Green museums waking up the world: indigenous and mainstream approaches to exploring sustainability
Medicine Horse, Jennifer Neso'eoo'e
MetadataShow full item record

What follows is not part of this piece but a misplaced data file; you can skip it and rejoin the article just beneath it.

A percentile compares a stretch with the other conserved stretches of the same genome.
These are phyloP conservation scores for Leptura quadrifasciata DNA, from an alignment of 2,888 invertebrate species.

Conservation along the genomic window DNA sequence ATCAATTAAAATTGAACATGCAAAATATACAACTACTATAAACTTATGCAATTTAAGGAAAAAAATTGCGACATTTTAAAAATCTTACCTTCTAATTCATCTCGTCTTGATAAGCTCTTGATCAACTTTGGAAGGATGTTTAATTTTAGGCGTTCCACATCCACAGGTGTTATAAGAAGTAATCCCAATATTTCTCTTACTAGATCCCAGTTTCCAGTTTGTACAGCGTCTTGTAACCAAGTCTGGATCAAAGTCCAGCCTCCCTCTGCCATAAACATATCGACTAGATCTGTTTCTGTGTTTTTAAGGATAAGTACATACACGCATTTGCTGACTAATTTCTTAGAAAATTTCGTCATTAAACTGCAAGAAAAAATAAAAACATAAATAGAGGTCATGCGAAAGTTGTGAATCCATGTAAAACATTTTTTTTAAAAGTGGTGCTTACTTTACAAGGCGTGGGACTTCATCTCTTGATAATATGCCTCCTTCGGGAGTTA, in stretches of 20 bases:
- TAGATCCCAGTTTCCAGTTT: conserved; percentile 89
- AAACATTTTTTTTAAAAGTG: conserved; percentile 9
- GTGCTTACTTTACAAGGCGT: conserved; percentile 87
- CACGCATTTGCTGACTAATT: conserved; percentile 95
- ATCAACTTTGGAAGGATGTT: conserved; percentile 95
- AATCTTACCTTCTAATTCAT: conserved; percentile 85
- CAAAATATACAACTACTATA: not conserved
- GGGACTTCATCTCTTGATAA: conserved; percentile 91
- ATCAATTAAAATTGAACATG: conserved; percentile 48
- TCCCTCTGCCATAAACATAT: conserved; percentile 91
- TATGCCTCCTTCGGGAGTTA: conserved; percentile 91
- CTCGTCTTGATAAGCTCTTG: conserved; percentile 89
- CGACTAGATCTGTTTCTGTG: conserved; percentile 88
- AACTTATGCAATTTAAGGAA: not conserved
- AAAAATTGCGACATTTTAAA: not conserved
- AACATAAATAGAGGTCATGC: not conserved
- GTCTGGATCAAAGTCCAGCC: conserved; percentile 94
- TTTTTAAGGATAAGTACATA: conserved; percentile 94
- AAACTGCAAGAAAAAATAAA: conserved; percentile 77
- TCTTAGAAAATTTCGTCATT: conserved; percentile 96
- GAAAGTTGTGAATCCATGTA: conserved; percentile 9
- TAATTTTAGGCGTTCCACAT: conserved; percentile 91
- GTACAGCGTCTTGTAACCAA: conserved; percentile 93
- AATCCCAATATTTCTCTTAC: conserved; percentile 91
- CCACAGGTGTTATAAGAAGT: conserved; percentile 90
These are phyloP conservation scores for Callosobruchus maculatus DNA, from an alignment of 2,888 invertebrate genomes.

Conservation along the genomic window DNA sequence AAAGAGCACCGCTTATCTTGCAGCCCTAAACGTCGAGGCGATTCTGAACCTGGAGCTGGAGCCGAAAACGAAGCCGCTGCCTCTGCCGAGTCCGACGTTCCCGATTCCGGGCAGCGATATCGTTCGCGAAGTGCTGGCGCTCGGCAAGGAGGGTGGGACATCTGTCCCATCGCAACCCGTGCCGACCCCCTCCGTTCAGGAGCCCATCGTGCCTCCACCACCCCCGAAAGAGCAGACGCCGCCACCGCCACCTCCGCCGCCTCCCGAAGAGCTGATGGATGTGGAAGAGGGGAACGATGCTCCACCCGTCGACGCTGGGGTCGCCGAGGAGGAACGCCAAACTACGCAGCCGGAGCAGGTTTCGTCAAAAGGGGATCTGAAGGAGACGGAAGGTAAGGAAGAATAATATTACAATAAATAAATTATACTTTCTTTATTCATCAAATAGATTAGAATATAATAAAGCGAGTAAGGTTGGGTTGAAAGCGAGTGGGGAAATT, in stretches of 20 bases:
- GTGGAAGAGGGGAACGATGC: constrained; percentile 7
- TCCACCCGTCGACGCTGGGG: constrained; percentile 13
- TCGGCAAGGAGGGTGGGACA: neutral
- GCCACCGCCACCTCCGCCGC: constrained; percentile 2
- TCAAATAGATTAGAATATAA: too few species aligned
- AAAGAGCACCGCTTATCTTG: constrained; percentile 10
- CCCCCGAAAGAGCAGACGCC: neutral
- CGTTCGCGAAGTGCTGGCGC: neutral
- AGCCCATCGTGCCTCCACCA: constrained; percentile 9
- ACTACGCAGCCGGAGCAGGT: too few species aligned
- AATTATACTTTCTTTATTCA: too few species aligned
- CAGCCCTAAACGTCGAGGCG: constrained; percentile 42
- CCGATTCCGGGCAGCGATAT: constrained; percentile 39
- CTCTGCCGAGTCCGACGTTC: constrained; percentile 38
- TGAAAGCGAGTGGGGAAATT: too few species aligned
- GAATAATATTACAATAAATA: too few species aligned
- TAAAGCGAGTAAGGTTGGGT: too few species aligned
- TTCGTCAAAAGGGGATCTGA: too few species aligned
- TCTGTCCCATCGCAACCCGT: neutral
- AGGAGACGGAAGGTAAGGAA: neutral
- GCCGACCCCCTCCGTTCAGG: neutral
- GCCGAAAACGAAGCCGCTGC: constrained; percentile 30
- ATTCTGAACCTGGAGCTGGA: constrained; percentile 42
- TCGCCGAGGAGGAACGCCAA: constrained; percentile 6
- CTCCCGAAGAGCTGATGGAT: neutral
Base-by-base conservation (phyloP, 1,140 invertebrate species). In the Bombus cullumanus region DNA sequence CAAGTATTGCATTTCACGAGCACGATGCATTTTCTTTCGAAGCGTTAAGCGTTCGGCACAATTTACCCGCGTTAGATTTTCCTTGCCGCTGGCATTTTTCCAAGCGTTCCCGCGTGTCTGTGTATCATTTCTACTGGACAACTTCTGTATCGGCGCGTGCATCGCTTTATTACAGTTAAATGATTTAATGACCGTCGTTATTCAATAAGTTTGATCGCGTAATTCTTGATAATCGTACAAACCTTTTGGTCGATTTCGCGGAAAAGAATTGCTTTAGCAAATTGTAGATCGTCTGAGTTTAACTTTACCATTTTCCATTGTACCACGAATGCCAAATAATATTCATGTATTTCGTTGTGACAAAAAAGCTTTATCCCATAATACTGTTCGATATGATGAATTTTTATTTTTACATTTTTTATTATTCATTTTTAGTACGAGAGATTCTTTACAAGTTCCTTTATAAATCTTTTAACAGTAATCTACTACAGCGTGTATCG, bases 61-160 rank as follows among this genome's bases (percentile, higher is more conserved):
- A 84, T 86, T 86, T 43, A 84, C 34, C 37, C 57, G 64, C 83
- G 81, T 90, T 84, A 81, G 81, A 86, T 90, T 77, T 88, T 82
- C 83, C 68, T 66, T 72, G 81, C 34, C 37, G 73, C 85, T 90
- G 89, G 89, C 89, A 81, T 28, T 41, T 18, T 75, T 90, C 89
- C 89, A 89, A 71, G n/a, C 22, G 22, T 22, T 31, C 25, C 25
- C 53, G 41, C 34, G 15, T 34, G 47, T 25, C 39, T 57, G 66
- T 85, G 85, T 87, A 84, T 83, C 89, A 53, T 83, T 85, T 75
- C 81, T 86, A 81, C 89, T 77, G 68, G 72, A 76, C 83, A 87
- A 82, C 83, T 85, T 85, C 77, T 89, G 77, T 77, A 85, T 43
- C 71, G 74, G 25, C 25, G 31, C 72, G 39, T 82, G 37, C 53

Mainstream and Indigenous Museums are ideally situated, both geographically and culturally, to educate the public about complex twenty-first century environmental issues. The most effective approaches to understanding, addressing, and adapting to these climate changes can be conveyed by museums, incorporating a holistic methodology utilizing the knowledge, observations and ideas of both Western and Indigenous peoples, and directed toward the young people of the world most impacted by climate disruption. This qualitative research was conceptualized iteratively within an Indigenous research methodology, using a combination of Western and Indigenous research approaches to create a hybrid methodology that would satisfy academic requirements, yet foster the community required to successfully answer the research question. Although a formal list of interview questions was developed, the qualitative interviews were primarily conducted in an informal conversational manner, allowing the respondents to tell their stories and include what they felt was relevant. A snowball strategy was employed to generate the potential interviews, as well as scouting potential interviews at the American Alliance of Museums (AAM) and Association of Tribal Archives Libraries and Museums (ATALM) annual conferences during the years 2011-2015. One hundred and three interviews were conducted at ten institutions; all interviews were conducted in-person on-site at the home institutions. Approximately half of the interviews were conducted at the Smithsonian Institution as the result of a Smithsonian Research Fellowship. The interview respondents were forthcoming about their experiences and observations regarding sustainability initiatives at their institutions. The interviews suggest that it is indeed possible for museums to address issues of climate disruption and sustainability efficaciously, utilizing both Western and Indigenous scientific knowledges to educate and engage the public. However, few American museums are currently attempting this task fraught with challenges, although museums are uniquely able to undertake this crucial work. The collaborative work catalyzed by the Cosmic Serpent and Native Universe NSF-funded research projects serves as a tested model to inspire museums to design their own initiatives. Citizen Science initiatives, engaging museums with their constituent youth, provide a promising way of conveying complex environmental information in a palatable manner to youth of various ages and cultural backgrounds.